When using Lightroom, you might be wondering why the highlight recovery between different camera models allows for different room. Given the “color of light” (light source color temperature and tint) is the same, the highlight recovery difference depends primarily on baseline exposure compensation applied to a raw file when it is opened in Adobe raw converters (Adobe Camera Raw, ACR; or Lightroom, LR). This baseline exposure compensation is applied behind the scenes, the exposure compensation slider after the file is opened stays at zero. This is Adobe’s way to equalize cameras.
The amount of the behind-the-scenes compensation depends on the camera model, ISO setting (it is different for Lo settings), and rendering (if you pick something like Camera Vivid, it may be different). To check the BaselineExposure value, one can download the Adobe DNG converter and convert some test raw files from his camera(s). To see BaselineExposureOffset too, one can just save DNG from ACR or LR with appropriate Camera Profile. Next, download the EXIFTool software and run the converted files through it, like:
exiftool -model -iso -BaselineExposure -BaselineExposureOffset -T *.dng
I put several files through and the results are:
|Camera Make and Model||ISO||BaselineExposure||BaselineExposureOffset|
As you can see, using the Adobe Standard process, the number for BaselineExposureOffset is at zero (if it is present for your camera, add it to BaselineExposure).
From the table above, you can see that for Nikon D3X at ISO 50 (Lo setting) 0.75 EV (stops) is subtracted, making the image “darker”, while for ISO 100 0.25 EV is added, making it “brighter”. You can also see that the compensation (and thus the room for “highlight recovery”) differs between the D3 and the D4 by 1/4 EV, more “room” for the D3. The difference between the D3 and the D3S is 1/2 EV, favoring in this respect the D3; however in fact it means that the D3S exposure is already hotter, adding to less noise.
Hi, bit late to the party but I only found this article now. A while ago I did the exact same analysis with (obviously) the same results. I played with Exiftool a bit overwriting the ISOvalues of different raw files and looking at the results of DNG converter. The BaselineExposure seems to be constant per camera (except the -1 at ISO 50).
What I’m wondering is: (a) where does Adobe take this information from and (b) where does it store it. On (a) I assume Adobe creates a standardised record for each new camera (probably along the DNG-data model) and on (b) the DNG-converter must have some internal camera database.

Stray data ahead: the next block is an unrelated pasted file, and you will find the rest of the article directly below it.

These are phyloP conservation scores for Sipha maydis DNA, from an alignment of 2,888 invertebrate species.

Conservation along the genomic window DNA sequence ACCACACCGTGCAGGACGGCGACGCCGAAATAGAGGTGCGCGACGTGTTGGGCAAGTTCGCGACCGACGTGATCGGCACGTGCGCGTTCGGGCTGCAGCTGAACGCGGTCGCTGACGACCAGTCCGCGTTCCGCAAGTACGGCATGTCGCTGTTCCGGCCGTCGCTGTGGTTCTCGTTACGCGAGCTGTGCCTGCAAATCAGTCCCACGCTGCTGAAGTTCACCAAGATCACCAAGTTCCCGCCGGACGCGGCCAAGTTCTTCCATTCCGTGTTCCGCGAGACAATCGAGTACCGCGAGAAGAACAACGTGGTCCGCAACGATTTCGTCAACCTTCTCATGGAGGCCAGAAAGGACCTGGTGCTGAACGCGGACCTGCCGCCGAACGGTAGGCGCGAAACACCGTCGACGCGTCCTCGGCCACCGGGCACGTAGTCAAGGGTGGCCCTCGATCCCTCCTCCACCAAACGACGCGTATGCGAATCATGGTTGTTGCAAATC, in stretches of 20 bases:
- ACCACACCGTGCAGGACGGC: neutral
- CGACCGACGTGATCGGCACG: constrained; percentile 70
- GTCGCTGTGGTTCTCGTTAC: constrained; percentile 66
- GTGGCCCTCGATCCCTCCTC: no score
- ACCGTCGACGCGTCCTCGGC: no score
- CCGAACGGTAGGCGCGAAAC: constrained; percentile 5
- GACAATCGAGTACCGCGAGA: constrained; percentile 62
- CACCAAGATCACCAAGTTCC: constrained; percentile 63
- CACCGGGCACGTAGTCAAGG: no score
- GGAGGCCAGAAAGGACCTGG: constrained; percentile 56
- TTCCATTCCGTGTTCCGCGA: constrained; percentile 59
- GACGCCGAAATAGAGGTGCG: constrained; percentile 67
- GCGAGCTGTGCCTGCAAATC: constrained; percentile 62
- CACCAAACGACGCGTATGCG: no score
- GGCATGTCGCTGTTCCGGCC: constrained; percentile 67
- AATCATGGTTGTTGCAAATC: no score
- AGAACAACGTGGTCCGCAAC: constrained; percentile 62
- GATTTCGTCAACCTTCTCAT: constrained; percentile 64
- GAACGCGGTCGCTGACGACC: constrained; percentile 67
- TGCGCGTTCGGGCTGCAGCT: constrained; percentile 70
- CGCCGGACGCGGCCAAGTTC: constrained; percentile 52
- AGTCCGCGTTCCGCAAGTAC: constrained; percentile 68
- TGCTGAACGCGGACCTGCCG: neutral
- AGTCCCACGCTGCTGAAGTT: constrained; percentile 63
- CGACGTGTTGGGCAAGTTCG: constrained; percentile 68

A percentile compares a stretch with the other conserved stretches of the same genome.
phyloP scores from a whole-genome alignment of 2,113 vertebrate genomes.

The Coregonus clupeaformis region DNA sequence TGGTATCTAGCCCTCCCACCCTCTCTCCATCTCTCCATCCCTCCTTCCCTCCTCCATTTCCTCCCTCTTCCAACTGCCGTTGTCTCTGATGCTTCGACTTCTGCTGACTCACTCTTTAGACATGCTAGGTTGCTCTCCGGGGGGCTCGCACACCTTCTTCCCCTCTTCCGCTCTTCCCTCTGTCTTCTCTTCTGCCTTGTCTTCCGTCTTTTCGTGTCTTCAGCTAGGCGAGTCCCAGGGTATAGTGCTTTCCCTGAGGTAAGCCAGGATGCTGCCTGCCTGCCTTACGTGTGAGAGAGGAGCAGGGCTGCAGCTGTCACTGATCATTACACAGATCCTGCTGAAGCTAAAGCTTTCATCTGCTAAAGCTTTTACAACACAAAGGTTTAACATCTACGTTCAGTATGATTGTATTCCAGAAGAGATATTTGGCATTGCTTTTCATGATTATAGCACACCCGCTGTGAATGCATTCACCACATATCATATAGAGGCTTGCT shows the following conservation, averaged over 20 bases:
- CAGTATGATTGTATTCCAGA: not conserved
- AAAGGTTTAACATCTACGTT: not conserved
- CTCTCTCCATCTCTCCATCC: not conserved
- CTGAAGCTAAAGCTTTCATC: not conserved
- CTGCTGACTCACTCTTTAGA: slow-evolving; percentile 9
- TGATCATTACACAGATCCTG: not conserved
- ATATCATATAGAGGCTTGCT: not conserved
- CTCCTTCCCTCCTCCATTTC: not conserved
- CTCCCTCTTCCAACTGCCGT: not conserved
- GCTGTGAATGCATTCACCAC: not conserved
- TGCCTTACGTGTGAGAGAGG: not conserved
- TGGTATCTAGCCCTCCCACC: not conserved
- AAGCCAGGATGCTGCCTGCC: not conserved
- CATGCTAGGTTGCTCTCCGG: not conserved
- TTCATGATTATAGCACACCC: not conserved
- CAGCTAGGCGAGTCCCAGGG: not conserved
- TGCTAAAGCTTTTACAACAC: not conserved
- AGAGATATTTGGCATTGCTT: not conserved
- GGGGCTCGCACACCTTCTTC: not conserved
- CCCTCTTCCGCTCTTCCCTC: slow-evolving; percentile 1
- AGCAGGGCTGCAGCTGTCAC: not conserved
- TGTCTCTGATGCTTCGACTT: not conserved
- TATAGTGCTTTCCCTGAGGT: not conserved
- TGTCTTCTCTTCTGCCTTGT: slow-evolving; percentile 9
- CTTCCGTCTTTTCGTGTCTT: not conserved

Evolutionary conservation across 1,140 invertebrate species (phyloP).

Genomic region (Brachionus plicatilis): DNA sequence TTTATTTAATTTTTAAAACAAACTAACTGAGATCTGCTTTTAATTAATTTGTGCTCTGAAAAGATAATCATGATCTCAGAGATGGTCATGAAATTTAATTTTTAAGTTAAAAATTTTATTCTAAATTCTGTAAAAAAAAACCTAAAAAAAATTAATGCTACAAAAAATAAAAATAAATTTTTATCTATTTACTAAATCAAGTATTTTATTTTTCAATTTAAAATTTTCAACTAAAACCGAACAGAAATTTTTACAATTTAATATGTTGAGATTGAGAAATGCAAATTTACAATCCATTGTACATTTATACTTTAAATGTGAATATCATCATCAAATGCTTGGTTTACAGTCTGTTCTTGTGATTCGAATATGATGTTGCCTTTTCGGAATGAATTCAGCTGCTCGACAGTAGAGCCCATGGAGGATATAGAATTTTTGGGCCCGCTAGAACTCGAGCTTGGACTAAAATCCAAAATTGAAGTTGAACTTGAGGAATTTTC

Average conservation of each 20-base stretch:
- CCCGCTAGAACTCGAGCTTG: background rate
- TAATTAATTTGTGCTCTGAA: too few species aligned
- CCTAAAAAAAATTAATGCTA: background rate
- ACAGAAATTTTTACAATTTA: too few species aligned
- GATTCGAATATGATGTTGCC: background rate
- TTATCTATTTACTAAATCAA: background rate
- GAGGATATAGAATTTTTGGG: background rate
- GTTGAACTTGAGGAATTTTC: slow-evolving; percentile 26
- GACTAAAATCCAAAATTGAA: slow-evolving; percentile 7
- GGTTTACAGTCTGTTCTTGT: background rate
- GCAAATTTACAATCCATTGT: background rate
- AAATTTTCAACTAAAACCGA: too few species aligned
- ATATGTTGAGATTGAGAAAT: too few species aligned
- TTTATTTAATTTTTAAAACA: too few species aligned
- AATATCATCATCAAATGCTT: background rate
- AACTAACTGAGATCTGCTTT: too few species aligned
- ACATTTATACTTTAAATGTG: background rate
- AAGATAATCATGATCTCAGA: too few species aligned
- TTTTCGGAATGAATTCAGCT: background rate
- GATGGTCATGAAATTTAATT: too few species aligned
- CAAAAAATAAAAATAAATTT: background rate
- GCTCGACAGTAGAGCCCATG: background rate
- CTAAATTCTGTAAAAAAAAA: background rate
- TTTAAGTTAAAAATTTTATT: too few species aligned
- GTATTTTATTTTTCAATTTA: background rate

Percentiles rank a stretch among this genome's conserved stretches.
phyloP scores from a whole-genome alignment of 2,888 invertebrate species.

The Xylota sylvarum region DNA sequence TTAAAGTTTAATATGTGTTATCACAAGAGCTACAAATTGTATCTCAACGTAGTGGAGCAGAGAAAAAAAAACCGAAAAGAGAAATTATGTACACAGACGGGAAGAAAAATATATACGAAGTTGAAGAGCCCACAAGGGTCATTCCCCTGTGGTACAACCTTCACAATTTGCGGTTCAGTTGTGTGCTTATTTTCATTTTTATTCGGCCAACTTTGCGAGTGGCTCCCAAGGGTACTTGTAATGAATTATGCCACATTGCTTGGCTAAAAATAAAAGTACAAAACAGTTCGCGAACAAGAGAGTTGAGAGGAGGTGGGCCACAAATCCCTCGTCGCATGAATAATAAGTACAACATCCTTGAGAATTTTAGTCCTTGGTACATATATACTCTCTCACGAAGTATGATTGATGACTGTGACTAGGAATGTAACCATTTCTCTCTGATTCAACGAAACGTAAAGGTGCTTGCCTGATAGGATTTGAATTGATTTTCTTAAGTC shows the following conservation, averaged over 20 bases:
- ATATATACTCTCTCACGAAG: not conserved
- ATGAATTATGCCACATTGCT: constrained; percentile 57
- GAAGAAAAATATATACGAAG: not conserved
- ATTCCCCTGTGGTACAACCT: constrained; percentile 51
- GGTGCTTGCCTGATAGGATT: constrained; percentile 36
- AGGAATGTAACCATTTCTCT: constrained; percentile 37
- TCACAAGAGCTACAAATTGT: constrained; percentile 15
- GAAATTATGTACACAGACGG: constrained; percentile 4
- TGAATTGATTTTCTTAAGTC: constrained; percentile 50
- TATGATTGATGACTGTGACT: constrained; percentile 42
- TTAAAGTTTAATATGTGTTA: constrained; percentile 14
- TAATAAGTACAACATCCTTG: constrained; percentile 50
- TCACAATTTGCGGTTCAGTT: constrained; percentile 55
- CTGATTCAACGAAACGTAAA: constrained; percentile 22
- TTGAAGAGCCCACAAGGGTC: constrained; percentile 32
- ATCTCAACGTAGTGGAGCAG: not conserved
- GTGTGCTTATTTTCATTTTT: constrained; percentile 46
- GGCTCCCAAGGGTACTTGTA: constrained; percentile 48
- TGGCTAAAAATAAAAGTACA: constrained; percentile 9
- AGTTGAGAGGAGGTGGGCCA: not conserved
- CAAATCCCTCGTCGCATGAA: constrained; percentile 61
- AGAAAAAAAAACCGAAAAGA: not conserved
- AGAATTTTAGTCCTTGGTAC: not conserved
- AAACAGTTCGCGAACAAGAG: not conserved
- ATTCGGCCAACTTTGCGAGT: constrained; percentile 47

Does anyone know where this database is stored? The BaselineExposure doesn’t seem to be included in the camera profile files (although that would seem like the obvious place for it…), so must be somewhere else…
Nope. They are outta here! And the first thing I do when I come in from the field each day is convert all my CR2 files to DNG files. Adobe’s DNG Converter makes it fast and painless, except for deleting all those CR2 files, but a resort of the directory makes that easy, too.
Over the Christmas holidays, I decided to convert my CR2 files to DNG. I did not realize the chore that would be since I have over 300,000 photos in my digital folders. It took a couple of weeks, around the clock, using Adobe’s DNG Converter, but I accomplished the task. I now have a few extra terabytes of computer space.
The one thing I noticed as I was deleting the CR2 files (wish DNG Converter had an “automatically delete CR2 files” button) is that the DNG files were lighter than the corresponding CR2 files. At first it confused me because a RAW file was a RAW file, right? Then I thought that if the DNG file was about 75-80% the size of the CR2 file, then Adobe must be throwing data away, which is why the files were lighter and smaller.
I went back to Photoshop CC and post-processed both files identically. I got the same result, which I also thought was interesting. But with the experiential evidence that my work would be the same with the DNG files, I proceeded to delete all the CR2 files.
Now, after reading your post, I understand the difference. Knowledge acquired…. Thanks!
One of the many reasons not to delete original CR2 files is that Canon DPP does not process DNG format. Please consider keeping the originals. It is a good practice.
Too late! They all went bye-bye two weeks ago. I don’t like DPP. Never did. I’m a Photoshop guy, even to the extent that I’m making Photoshop take over all my previous work in Photo-Paint, PaintShop Pro, and CorelDraw.
Never say “never” ;) – who knows, maybe at some point something will change and you will need DPP. But generally, a slight bug in the dng converter may ruin your photos. Why not to keep original shots too?
the guys that did RawPhotoProcessor (RPP) pointed out this type of compensation a while back. this is what makes RPP sometimes better at recovering highlights where ACR fails.
Being one of those two guys, I know it ;)
Very interesting, thanks for the info!
Interesting. This might explain why Adobe Standard looks overexposed to me for night photography and Camera Neutral does not with my D700. Also, I occasionally get color banding with some camera profiles if I’m not careful on night skies.